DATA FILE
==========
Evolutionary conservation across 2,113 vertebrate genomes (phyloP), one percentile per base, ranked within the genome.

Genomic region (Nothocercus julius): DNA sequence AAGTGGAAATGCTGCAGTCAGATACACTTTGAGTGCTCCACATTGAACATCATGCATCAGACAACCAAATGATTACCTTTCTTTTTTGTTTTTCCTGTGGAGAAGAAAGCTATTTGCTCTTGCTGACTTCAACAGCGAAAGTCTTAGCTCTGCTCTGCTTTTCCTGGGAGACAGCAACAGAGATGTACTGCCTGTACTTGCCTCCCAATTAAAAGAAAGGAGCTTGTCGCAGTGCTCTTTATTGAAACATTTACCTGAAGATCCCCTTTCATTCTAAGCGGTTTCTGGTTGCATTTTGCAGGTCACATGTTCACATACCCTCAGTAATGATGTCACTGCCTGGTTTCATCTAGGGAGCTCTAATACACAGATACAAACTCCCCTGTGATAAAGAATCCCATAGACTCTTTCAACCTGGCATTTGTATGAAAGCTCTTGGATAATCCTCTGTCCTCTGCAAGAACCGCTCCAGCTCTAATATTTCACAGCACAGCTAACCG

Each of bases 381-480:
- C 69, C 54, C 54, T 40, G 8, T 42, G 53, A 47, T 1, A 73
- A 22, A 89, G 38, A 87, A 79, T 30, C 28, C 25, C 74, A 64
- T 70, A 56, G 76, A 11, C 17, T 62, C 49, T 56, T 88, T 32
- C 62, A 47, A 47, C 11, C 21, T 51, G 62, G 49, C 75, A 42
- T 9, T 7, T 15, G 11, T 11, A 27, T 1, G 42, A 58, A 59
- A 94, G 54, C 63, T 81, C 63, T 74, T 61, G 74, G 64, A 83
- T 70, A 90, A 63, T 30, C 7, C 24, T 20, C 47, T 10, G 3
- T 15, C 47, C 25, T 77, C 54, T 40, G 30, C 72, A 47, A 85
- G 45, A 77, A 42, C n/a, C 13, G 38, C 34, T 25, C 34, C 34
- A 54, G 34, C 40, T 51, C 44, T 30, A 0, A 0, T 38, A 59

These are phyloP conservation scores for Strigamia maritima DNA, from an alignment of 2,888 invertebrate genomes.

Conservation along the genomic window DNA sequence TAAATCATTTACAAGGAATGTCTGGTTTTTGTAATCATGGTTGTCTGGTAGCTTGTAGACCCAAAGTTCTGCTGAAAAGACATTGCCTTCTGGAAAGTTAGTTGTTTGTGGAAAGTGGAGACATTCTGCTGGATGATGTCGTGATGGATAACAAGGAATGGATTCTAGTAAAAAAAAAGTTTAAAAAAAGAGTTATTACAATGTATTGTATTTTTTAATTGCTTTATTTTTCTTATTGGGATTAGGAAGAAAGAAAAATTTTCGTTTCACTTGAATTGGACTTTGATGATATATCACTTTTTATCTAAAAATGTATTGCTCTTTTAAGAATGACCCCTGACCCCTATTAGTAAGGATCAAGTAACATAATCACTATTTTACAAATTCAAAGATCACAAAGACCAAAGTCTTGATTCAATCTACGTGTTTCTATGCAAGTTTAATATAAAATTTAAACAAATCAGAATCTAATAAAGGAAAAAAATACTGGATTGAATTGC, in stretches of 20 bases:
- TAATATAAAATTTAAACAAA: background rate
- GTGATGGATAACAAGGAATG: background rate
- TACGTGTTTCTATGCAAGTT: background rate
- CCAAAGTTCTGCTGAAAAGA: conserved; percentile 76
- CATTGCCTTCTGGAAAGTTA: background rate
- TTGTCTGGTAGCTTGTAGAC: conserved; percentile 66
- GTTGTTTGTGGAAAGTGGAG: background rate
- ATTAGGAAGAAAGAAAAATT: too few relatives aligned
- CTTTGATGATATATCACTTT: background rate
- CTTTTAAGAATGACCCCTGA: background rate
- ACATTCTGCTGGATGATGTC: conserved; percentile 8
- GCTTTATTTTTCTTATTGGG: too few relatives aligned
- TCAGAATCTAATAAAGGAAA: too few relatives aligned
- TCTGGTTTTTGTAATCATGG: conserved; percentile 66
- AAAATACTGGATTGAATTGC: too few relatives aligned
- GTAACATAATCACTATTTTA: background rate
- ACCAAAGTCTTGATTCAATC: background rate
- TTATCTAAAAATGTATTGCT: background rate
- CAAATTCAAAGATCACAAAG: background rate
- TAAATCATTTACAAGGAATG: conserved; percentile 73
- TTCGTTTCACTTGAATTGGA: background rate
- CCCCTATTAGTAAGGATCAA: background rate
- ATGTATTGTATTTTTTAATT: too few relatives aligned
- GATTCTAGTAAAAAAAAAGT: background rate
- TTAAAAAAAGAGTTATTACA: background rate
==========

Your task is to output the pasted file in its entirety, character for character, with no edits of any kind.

Evolutionary conservation across 2,113 vertebrate genomes (phyloP), one percentile per base, ranked within the genome.

Genomic region (Nothocercus julius): DNA sequence AAGTGGAAATGCTGCAGTCAGATACACTTTGAGTGCTCCACATTGAACATCATGCATCAGACAACCAAATGATTACCTTTCTTTTTTGTTTTTCCTGTGGAGAAGAAAGCTATTTGCTCTTGCTGACTTCAACAGCGAAAGTCTTAGCTCTGCTCTGCTTTTCCTGGGAGACAGCAACAGAGATGTACTGCCTGTACTTGCCTCCCAATTAAAAGAAAGGAGCTTGTCGCAGTGCTCTTTATTGAAACATTTACCTGAAGATCCCCTTTCATTCTAAGCGGTTTCTGGTTGCATTTTGCAGGTCACATGTTCACATACCCTCAGTAATGATGTCACTGCCTGGTTTCATCTAGGGAGCTCTAATACACAGATACAAACTCCCCTGTGATAAAGAATCCCATAGACTCTTTCAACCTGGCATTTGTATGAAAGCTCTTGGATAATCCTCTGTCCTCTGCAAGAACCGCTCCAGCTCTAATATTTCACAGCACAGCTAACCG

Each of bases 381-480:
- C 69, C 54, C 54, T 40, G 8, T 42, G 53, A 47, T 1, A 73
- A 22, A 89, G 38, A 87, A 79, T 30, C 28, C 25, C 74, A 64
- T 70, A 56, G 76, A 11, C 17, T 62, C 49, T 56, T 88, T 32
- C 62, A 47, A 47, C 11, C 21, T 51, G 62, G 49, C 75, A 42
- T 9, T 7, T 15, G 11, T 11, A 27, T 1, G 42, A 58, A 59
- A 94, G 54, C 63, T 81, C 63, T 74, T 61, G 74, G 64, A 83
- T 70, A 90, A 63, T 30, C 7, C 24, T 20, C 47, T 10, G 3
- T 15, C 47, C 25, T 77, C 54, T 40, G 30, C 72, A 47, A 85
- G 45, A 77, A 42, C n/a, C 13, G 38, C 34, T 25, C 34, C 34
- A 54, G 34, C 40, T 51, C 44, T 30, A 0, A 0, T 38, A 59

These are phyloP conservation scores for Strigamia maritima DNA, from an alignment of 2,888 invertebrate genomes.

Conservation along the genomic window DNA sequence TAAATCATTTACAAGGAATGTCTGGTTTTTGTAATCATGGTTGTCTGGTAGCTTGTAGACCCAAAGTTCTGCTGAAAAGACATTGCCTTCTGGAAAGTTAGTTGTTTGTGGAAAGTGGAGACATTCTGCTGGATGATGTCGTGATGGATAACAAGGAATGGATTCTAGTAAAAAAAAAGTTTAAAAAAAGAGTTATTACAATGTATTGTATTTTTTAATTGCTTTATTTTTCTTATTGGGATTAGGAAGAAAGAAAAATTTTCGTTTCACTTGAATTGGACTTTGATGATATATCACTTTTTATCTAAAAATGTATTGCTCTTTTAAGAATGACCCCTGACCCCTATTAGTAAGGATCAAGTAACATAATCACTATTTTACAAATTCAAAGATCACAAAGACCAAAGTCTTGATTCAATCTACGTGTTTCTATGCAAGTTTAATATAAAATTTAAACAAATCAGAATCTAATAAAGGAAAAAAATACTGGATTGAATTGC, in stretches of 20 bases:
- TAATATAAAATTTAAACAAA: background rate
- GTGATGGATAACAAGGAATG: background rate
- TACGTGTTTCTATGCAAGTT: background rate
- CCAAAGTTCTGCTGAAAAGA: conserved; percentile 76
- CATTGCCTTCTGGAAAGTTA: background rate
- TTGTCTGGTAGCTTGTAGAC: conserved; percentile 66
- GTTGTTTGTGGAAAGTGGAG: background rate
- ATTAGGAAGAAAGAAAAATT: too few relatives aligned
- CTTTGATGATATATCACTTT: background rate
- CTTTTAAGAATGACCCCTGA: background rate
- ACATTCTGCTGGATGATGTC: conserved; percentile 8
- GCTTTATTTTTCTTATTGGG: too few relatives aligned
- TCAGAATCTAATAAAGGAAA: too few relatives aligned
- TCTGGTTTTTGTAATCATGG: conserved; percentile 66
- AAAATACTGGATTGAATTGC: too few relatives aligned
- GTAACATAATCACTATTTTA: background rate
- ACCAAAGTCTTGATTCAATC: background rate
- TTATCTAAAAATGTATTGCT: background rate
- CAAATTCAAAGATCACAAAG: background rate
- TAAATCATTTACAAGGAATG: conserved; percentile 73
- TTCGTTTCACTTGAATTGGA: background rate
- CCCCTATTAGTAAGGATCAA: background rate
- ATGTATTGTATTTTTTAATT: too few relatives aligned
- GATTCTAGTAAAAAAAAAGT: background rate
- TTAAAAAAAGAGTTATTACA: background rate